Public Strategies stands to gain $470,000 under its performance-based contract being renegotiated with the Minneapolis board. The board was deadlocked last week over the question of how much money the firm should receive for achieving each of the renewed contract's eight new goals.

Denis P. Doyle, a senior fellow at the Hudson Institute, an Indianapolis-based think tank, said the medium size and diverse demographics of Hartford--a city of about 140,000 with large poor and minority populations--make it a near-perfect setting for the experiment in private management.

"If you were a researcher and you wanted to pick a city to try it in, you would be hard-pressed to do better than Hartford," Mr. Doyle said.

Other observers saw opportunity for E.A.I. in the fact that Hartford spends more than $8,500 per student but has achievement scores ranking among the state's lowest.

Ted Kolderie, a senior associate at the Center for Policy Studies in Minneapolis, said he viewed the arrangement as "perfectly reasonable" given the failure of more than a decade of education reform.

"Those of us who are involved in public education need to accelerate the process of school reform if we are going to keep public education in the public domain," added S. Paul Reville, a member of the state school board in Massachusetts, where the private Edison Project is a partner in three charter schools.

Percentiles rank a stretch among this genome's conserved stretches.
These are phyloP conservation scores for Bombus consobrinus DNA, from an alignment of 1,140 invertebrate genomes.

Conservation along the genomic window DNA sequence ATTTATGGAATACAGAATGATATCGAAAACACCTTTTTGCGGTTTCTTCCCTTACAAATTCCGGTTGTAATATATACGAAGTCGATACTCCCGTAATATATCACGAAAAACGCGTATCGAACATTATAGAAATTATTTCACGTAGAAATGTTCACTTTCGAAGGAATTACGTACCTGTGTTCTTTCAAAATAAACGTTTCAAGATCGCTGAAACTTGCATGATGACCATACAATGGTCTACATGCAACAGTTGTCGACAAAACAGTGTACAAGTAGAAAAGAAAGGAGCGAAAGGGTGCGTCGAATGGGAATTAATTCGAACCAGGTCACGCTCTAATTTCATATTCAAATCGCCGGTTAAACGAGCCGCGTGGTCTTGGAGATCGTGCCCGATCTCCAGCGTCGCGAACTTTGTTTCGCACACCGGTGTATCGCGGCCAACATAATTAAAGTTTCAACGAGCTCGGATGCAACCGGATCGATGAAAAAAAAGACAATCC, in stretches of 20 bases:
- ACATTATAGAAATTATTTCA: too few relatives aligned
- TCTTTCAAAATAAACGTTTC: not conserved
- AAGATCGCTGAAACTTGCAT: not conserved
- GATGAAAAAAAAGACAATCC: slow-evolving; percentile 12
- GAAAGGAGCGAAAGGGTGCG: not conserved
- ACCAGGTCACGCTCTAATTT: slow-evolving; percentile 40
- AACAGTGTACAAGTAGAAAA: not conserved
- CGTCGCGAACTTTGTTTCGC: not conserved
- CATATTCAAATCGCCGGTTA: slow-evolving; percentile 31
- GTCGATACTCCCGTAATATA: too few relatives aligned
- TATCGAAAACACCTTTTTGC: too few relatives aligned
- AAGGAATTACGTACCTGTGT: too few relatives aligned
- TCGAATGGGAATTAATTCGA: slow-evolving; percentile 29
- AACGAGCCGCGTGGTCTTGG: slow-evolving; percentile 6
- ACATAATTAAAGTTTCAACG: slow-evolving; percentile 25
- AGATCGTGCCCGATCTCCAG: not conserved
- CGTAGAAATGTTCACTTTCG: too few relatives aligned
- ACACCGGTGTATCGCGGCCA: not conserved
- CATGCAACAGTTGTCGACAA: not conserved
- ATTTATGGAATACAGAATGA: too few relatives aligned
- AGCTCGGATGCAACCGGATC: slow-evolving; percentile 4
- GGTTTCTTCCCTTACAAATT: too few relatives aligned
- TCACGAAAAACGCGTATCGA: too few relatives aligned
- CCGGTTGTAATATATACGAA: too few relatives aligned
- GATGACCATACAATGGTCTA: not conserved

Stephen C. Tracy, the senior vice president for public school partnerships at the Edison Project, which is seeking to manage individual schools for profit, said the Hartford contract "bodes well for our prospects."

District of Columbia school officials, who last year tabled a proposal to entrust some schools to E.A.I., will be watching what happens in Hartford, said Beverly P. Lofton, a spokeswoman for the schools.

'Scandal in the Making'

The agreement provoked sharp criticism, meanwhile, from the nation's two major teachers' unions, both of which have fought to keep E.A.I. from gaining contracts.

Keith Geiger, the president of the National Education Association, said the company has done nothing in Baltimore, where it has managed nine schools since 1992, or Dade County, Fla., where it provides instructional services at one school, to merit running an entire district. School boards and superintendents elsewhere have been able to address their problems "without lining the pockets of shareholders," he said.

Albert Shanker, the president of the American Federation of Teachers, issued a statement calling the contract "a scandal in the making."

"Although the superintendent supposedly has oversight of this multimillion-dollar contract, the key employees running the show, especially the business manager, are E.A.I. employees or chosen with E.A.I. approval," Mr. Shanker said.

Mr. Golle said the agreement with the Hartford board calls for him to honor all existing union contracts but allows him to try to renegotiate the labor agreements when they come up for renewal. He said he has no plans to significantly cut back on the district workforce.